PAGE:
The Melvins' first major-label album, 1993's Houdini, came out at a time when corporate record labels were seemingly courting every band even tangentially associated with the Northwest grunge scene. The Melvins, though, were not tangential to grunge so much as foundational, laying much of the sound's groundwork with their combination of sludge, metal, and punk rock. Formed 10 years prior in Montesano, Washington, the band—then consisting of founder Buzz Osborne, drummer Dale Crover, and bassist Lorax—relocated to San Francisco to record Houdini (the band now lives in L.A. and performs with members of former Seattle duo Big Business). To celebrate the band's 25th anniversary, their current tour features the Melvins performing Houdini live in its entirety with Crover on drums and Trevor Dunn on bass, as well as material from the band's first year together featuring founding members Mike Dillard on drums and Matt Lukin on bass. Osborne spoke to The Stranger by phone from his home in Los Angeles.
You performed Houdini in its entirety for the first time in 2005 at All Tomorrow's Parties and then recorded it for Houdini Live: A Live History of Gluttony and Lust after that. How was it performing these songs again?
It was great. I think [the live recording] is better than the [original] record, personally. We had never played [album-closing 10-minute experimental noise track] "Spread Eagle Beagle" live. But when the ATP people wanted us to do that record for their Don't Look Back series, that meant we had to figure out all the songs on the record that we never intended to play live—and there were a number of them on that record. But there are songs on almost all of our records that we never intend to play live. I think playing live and recording are very separate animals. When you listen to recorded music, it's a much more intimate setting. You're probably in your car or at home, or listening on a set of headphones...
For me it was usually when I was smoking pot in my bedroom.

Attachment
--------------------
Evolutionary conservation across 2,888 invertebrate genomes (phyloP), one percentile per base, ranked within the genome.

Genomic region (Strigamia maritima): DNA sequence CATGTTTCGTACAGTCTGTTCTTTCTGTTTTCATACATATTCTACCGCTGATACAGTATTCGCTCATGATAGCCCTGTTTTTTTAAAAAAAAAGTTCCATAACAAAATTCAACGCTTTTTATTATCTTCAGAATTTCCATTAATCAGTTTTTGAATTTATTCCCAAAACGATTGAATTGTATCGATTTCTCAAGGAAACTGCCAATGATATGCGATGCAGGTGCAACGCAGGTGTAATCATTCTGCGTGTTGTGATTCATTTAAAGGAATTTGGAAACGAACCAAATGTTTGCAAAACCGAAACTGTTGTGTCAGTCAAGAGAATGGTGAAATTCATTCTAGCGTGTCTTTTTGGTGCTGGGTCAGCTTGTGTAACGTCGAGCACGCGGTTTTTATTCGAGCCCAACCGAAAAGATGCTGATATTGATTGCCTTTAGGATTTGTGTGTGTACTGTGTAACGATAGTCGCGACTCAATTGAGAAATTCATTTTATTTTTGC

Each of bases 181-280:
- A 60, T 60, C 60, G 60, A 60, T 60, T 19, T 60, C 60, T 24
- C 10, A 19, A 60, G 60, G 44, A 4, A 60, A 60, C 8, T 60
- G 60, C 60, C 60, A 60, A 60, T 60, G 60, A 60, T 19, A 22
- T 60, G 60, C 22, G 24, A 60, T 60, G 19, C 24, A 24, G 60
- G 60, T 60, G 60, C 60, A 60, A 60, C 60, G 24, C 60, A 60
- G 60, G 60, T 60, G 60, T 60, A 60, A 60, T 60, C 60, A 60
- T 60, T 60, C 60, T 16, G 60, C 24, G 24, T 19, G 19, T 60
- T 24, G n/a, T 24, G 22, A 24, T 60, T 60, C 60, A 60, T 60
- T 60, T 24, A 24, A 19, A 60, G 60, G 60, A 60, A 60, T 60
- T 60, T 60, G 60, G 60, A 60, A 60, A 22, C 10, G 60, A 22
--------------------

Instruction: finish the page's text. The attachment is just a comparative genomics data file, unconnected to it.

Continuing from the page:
Well, you're probably not the only one.
Is Houdini a personal favorite of yours?
No. But I'm a really bad person to ask about that stuff, because I'm hearing it warts and all. I'm hearing it with different ears than you. I would never want to rain on your experience with it by saying you are wrong for liking it. I would never do that. I put out records that I like. But of all the records that we've done, that wouldn't even be in the top five. That's not to say it's bad. It's just we put out a lot of records.
Kurt Cobain is credited as a coproducer on the album. How did he get involved with the production?
The head of A&R at Atlantic, a guy who also ran Kurt Cobain's management company, suggested producers, and we were like, "No, no, no." And then he goes, "What about Cobain?" And I go, "Well, that's kind of an interesting idea I haven't thought of. Yeah, maybe." Unfortunately, Cobain was in no shape to produce anything. So we got into the recording sessions, and I went to the A&R guy at Atlantic and said, "Look, I'm not recording with him anymore. I'm firing him, essentially." Kurt did what he did as much as he possibly could as far as I'm concerned, and that was the end of that.
Were there hard feelings there?
I have a lot of hard feelings with a whole lot of stuff that went on around that whole camp. None of it is good. There is not a lot of good vibes or good scenarios in that situation. There is no happy ending.
Is there a stigma you have with the record?
No, nothing ruined it for me, not in the least. The experience in and of itself was clouded by a lot of rock star–ish issues. I mean managers, booking agents, road-crew pricks, and on and on and on. And horrible wives! Especially in the Courtney Love department. If you look at what's going on with her now, it's almost like, "Well, there is a God, because she has nothing." Not that she had anything to begin with, but you get around her for very long and it's a bad vibe. Anybody who wants to look at that through rose-colored glasses is just off their fucking rocker. If you want to apologize for that cunt, you can go ahead, because I'm not. I think she's a horrible human being. It sounds like the way things are going for her, I really couldn't wish on her anything worse than what she's doing to herself. It worked out. There is no happy ending to that story. The fact of the matter is Kurt Cobain is dead, you know? That is it. That will cloud everything. There is no good side to it.
This year you're celebrating the band's 25th anniversary. Aside from playing Houdini in its entirety, you're doing some other stuff with the original lineup?
We're all doing stuff from 1983.
A quarter-century is a good long while to be playing music.
It's a good long while to be doing anything.